Getting healthcare to those in need

Published 9:55 pm Saturday, March 14, 2009

It is a scary time for families.

More and more people are losing their jobs, losing their homes and losing their investments in this sputtering economy.

A family with health concerns can have even more reasons for fear.

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According to the Virginia state Web site, an estimated 14.8 percent of people in Virginia have no health insurance, ranking the state 19th in the in the nation for uninsured citizens. According to the Peninsula Institute for Community Health, 123,000 children are uninsured.

But there is hope for families with uninsured children, and officials are working to get out the word that there are options in such situations.

Health insurance options are available for families in need through the program Family Access to Medical Insurance Security, which is offered through a grant from the Virginia Healthcare Foundation.

Dederia Whitely is a FAMIS Enrollment Coordinator operating out of the Main Street Physicians office on North Main Street, and it is her role to connect families to the appropriate insurance program for their financial and medical needs.

“Some folks know there is help out there, but are unsure where to go to sign up for it,” Whitely said. “It’s a huge educational process, because there are so many people who don’t know.”

Specifically, Whitely helps with five major programs aimed at various family situations.

FAMIS provides insurance for children in financial aid families who are at 130 to 200 percent of the poverty level set by the federal government.

Most people who qualify for FAMIS, Whitely said, do not qualify for Medicaid.

“The families I’ve met with have been very receptive,” Whitely said. “They are relieved.”

There are no enrollment costs of monthly premiums for the coverage, and most of the time co-payments are $2 to $5. The major eligibility requirements are that the children be under age 19, and not eligible for other state employment insurances.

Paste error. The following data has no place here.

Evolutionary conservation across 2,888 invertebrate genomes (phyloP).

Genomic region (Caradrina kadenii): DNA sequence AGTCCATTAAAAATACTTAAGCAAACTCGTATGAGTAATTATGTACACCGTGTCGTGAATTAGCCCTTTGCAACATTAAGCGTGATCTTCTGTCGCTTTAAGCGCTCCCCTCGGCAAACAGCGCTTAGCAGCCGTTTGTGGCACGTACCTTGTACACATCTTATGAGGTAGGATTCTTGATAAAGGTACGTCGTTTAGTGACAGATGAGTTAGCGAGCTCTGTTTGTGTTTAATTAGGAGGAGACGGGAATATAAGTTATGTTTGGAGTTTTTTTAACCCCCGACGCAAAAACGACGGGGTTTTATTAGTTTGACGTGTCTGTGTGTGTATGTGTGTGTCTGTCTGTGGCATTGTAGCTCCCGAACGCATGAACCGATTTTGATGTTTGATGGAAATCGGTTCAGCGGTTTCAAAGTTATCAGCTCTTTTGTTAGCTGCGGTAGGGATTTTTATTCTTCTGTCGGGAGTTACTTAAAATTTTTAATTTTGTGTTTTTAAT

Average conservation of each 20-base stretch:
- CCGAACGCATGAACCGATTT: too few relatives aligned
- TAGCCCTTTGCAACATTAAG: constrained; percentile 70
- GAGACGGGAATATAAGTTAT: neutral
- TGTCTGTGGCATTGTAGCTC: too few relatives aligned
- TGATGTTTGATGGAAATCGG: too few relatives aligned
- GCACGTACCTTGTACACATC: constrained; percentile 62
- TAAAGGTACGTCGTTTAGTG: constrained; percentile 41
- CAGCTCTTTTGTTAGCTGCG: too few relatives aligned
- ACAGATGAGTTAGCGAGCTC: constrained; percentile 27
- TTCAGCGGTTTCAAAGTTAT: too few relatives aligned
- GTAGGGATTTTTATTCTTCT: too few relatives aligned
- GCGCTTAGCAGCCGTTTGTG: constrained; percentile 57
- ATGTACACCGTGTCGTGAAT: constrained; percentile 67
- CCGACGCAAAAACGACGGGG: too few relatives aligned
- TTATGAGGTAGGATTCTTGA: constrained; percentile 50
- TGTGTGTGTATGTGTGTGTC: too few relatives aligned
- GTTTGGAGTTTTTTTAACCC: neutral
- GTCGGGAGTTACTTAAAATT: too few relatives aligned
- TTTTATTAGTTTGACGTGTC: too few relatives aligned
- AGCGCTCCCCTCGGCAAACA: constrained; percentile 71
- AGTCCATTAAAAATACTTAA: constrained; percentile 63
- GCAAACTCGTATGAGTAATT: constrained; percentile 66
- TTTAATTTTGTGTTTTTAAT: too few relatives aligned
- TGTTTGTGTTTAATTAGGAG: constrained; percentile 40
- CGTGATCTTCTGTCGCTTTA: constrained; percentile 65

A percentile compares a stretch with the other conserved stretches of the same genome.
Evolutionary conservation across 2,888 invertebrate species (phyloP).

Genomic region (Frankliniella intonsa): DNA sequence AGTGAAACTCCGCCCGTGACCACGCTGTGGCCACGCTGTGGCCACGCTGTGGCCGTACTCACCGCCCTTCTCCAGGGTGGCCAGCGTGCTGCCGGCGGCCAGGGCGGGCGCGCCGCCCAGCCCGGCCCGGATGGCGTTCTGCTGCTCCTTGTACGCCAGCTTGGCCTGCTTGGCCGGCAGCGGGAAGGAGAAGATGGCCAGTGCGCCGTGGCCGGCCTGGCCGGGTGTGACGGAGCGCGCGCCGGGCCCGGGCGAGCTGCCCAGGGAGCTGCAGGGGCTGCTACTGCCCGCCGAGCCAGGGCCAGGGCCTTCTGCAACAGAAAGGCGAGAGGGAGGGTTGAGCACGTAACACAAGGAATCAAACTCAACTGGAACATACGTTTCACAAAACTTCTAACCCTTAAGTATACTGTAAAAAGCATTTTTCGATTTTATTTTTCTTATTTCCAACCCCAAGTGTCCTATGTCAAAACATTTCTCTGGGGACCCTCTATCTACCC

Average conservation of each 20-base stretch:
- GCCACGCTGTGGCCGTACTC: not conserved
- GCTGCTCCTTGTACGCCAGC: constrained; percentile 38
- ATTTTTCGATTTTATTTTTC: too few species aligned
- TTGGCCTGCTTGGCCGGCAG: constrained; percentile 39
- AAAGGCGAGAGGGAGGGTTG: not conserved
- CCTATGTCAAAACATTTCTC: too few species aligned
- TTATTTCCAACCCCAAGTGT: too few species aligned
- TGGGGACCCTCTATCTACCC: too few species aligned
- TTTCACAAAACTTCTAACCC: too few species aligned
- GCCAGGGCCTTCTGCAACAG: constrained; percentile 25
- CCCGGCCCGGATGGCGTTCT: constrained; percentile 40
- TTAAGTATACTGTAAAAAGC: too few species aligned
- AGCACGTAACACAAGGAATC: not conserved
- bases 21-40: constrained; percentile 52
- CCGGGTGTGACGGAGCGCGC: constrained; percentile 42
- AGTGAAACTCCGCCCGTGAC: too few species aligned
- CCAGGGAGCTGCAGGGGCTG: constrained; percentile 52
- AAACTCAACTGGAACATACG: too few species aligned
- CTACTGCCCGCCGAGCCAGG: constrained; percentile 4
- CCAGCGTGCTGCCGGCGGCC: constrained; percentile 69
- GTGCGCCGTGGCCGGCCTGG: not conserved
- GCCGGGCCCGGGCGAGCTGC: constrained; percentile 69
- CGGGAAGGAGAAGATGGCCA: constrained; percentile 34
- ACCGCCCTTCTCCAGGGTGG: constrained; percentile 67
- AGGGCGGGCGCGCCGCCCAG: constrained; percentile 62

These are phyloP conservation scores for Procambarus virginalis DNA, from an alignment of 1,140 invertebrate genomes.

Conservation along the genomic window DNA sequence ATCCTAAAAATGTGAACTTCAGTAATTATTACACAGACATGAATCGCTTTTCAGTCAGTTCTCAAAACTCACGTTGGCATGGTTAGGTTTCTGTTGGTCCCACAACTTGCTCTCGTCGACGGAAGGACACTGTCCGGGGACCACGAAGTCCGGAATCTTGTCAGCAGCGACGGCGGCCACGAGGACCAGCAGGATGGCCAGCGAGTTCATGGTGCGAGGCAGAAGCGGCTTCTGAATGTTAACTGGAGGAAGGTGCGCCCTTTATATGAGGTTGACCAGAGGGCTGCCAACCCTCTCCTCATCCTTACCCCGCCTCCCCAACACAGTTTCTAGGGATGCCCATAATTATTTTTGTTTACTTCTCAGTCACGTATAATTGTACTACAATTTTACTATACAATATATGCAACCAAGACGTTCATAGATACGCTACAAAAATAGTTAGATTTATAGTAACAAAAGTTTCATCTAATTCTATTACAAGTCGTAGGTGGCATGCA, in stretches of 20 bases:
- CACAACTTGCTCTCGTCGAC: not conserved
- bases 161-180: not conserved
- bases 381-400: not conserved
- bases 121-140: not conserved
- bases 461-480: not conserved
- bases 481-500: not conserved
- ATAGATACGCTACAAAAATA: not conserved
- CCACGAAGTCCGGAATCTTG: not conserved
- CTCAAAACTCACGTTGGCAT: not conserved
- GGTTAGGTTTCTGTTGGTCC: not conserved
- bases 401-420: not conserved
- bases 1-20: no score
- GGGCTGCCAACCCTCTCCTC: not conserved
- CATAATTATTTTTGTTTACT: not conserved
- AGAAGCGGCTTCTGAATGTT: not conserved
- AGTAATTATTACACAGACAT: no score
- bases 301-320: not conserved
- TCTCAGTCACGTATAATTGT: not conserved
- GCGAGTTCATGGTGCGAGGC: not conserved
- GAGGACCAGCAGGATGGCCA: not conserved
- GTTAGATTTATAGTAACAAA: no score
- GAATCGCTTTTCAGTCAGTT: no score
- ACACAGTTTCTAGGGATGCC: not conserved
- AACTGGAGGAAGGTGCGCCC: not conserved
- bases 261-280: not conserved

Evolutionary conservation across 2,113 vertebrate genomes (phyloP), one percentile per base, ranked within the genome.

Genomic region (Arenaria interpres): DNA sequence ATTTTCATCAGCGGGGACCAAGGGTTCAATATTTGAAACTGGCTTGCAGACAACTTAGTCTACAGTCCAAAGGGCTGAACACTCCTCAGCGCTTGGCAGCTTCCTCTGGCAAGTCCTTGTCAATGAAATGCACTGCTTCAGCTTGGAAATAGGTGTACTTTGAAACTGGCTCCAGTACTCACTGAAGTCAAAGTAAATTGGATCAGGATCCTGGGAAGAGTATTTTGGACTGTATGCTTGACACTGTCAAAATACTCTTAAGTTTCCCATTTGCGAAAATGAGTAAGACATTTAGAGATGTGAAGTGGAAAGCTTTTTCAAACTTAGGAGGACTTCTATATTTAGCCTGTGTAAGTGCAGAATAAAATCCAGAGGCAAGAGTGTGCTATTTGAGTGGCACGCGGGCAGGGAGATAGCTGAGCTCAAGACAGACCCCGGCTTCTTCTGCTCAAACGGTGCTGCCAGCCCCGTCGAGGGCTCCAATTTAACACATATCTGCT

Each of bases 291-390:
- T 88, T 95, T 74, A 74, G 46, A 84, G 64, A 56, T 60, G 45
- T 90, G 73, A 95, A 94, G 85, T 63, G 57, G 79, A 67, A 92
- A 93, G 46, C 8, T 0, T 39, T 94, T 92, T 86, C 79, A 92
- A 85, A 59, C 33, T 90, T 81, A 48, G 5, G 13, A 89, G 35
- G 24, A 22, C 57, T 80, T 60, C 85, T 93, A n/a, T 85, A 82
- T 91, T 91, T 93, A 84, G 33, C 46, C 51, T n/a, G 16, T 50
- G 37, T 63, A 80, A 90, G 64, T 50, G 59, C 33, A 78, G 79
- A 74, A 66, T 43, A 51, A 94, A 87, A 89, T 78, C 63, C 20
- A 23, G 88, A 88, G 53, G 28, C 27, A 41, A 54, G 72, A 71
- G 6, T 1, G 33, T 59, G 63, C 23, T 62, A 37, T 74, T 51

Additionally, there is FAMIS Select, through which families who work but still cannot afford medical insurance, pay for private or employer-sponsored insurance.

With individual health insurance plans costing anywhere between $400 and $900 a month, Whitely said, it is a struggle for many families to make those kinds of payments. FAMIS Select helps lowers the monthly payment to closer to $50 a month, depending on the plan.

One problem, though, is that many that working families are unwilling to reach out for help.

“You look at anything that is state-sponsored as being assistance,” said Jewel Goodman, director of community service programs for the Peninsula Institute for Community Health. “People out there working are probably not interested in seeking assistance, because they’re trying to do it on their own. There is a stigma attached.”

Three other programs are more specific in who they can help.

FAMIS Plus is children’s Medicaid, FAMIS Moms helps uninsured pregnant women and Plan First is a teen-focused program to assist teenagers with sexually transmitted disease treatment and prevention.

“Our overall goal is to assess the whole family,” said Goodman. “We’re helping already, but we can get you even more help.”

March 22 through 28 is National Cover The Uninsured Week. To commemorate the week and promote the help that is available, Whitely will hold open enrollment sessions for FAMIS throughout the week at Main Street Physicians.

“We want people to know we’re here,” she said. “Help is just a phone call away.”

For more information, call Main Street Physicians at 925-1866.